Today, the most common form of medicinal oregano is essential oil extract. Oil of oregano can be applied externally, either directly to the skin, teeth and gums, or as a compound of soaps (Wild Oil of Oregano, 2010). Furthermore, it can be ingested orally, either direct drops under the tongue or diluted in water.
The main active compounds in oregano extract are two phenols, carvacrol and thymol (Rivera, Bocanegra-García and Monge, 2010). These are derived from rosmarinic acid and caffeic acid other, other important components of the herb (Rivera, Bocanegra-García and Monge, 2010). It is important to note that although rosmarinic acid is present in both the leaves and the plant itself, caffeic acid is only present in the plant. This is important because rosmarinic and caffeic are responsible for the antioxidant properties of oregano (Rivera, Bocanegra-García and Monge, 2010). The phenolic structure of carvacrol and thymol are responsible for their antimicrobial activity (Rivera, Bocanegra-García and Monge, 2010). Both carvacol and thymol inhibit bacterial growth by disrupting the bacterial membrane, specifically Gram-negative microorganisms (Rivera, Bocanegra-García and Monge, 2010). What’s more, carvacrol is also the compound that gives oregano its warm, pungent aroma and flavor (Tonk et al, 2009). On the other hand, thymol also has potent antiseptic properties. Interestingly, thymol is the active compound in another common culinary herb, thyme.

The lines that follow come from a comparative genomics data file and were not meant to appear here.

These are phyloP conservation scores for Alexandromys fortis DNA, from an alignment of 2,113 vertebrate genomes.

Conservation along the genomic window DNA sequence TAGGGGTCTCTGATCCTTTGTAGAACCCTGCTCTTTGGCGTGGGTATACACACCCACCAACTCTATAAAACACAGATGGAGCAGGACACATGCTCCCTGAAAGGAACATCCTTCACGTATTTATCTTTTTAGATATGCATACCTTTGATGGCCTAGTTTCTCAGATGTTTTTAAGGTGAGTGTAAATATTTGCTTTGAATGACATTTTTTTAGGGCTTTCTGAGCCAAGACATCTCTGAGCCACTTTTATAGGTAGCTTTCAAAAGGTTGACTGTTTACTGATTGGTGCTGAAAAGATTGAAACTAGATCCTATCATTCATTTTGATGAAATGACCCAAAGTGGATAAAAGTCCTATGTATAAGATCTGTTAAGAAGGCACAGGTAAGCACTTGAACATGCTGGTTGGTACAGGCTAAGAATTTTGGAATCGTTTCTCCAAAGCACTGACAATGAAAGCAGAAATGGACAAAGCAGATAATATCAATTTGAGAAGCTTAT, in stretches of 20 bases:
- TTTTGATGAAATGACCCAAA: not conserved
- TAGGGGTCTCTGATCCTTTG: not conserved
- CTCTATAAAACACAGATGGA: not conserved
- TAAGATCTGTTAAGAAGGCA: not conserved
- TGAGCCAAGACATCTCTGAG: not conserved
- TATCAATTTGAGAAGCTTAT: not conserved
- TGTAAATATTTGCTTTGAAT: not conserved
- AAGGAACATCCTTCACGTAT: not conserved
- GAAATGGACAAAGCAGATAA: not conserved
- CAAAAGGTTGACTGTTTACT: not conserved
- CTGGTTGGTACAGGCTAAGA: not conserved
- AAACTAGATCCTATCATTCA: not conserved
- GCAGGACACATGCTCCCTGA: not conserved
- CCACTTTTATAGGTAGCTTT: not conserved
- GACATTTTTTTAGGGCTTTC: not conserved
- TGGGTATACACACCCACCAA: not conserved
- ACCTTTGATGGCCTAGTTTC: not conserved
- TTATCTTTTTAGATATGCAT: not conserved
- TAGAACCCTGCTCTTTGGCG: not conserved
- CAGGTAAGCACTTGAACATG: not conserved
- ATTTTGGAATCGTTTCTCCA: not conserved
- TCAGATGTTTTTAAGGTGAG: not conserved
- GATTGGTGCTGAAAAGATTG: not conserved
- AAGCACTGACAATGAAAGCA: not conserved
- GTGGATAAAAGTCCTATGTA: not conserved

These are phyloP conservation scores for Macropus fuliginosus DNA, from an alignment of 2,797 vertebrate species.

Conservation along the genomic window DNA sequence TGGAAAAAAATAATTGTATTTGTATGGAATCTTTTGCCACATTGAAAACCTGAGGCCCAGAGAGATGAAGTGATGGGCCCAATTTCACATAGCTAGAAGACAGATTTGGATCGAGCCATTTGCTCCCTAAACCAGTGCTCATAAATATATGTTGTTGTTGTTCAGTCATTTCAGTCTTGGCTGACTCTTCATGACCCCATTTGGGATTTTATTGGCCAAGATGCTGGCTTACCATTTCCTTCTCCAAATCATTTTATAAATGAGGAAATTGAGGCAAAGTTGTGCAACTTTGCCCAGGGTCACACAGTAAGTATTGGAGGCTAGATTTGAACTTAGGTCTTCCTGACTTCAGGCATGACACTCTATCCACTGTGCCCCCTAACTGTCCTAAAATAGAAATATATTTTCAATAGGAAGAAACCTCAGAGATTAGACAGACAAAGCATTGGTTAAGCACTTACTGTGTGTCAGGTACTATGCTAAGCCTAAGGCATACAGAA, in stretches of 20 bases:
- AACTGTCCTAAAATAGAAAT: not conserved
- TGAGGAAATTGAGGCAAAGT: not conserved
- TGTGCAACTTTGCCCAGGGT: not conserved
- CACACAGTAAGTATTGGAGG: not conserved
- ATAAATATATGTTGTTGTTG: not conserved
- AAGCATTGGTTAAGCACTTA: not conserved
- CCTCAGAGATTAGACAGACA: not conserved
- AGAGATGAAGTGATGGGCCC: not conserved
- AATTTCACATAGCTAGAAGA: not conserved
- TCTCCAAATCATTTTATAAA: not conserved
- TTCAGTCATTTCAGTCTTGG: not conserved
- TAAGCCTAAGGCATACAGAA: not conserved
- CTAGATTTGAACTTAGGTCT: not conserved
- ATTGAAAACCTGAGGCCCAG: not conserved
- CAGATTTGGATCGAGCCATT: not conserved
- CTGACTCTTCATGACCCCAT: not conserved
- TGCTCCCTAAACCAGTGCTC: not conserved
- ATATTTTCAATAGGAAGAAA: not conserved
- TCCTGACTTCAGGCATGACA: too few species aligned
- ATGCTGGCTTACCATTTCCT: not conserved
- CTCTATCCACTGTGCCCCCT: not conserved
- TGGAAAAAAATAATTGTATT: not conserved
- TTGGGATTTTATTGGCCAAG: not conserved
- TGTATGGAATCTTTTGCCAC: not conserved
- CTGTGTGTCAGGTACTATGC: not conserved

FUN FACT: Thymol is the active ingredient in Listerine® mouthwash.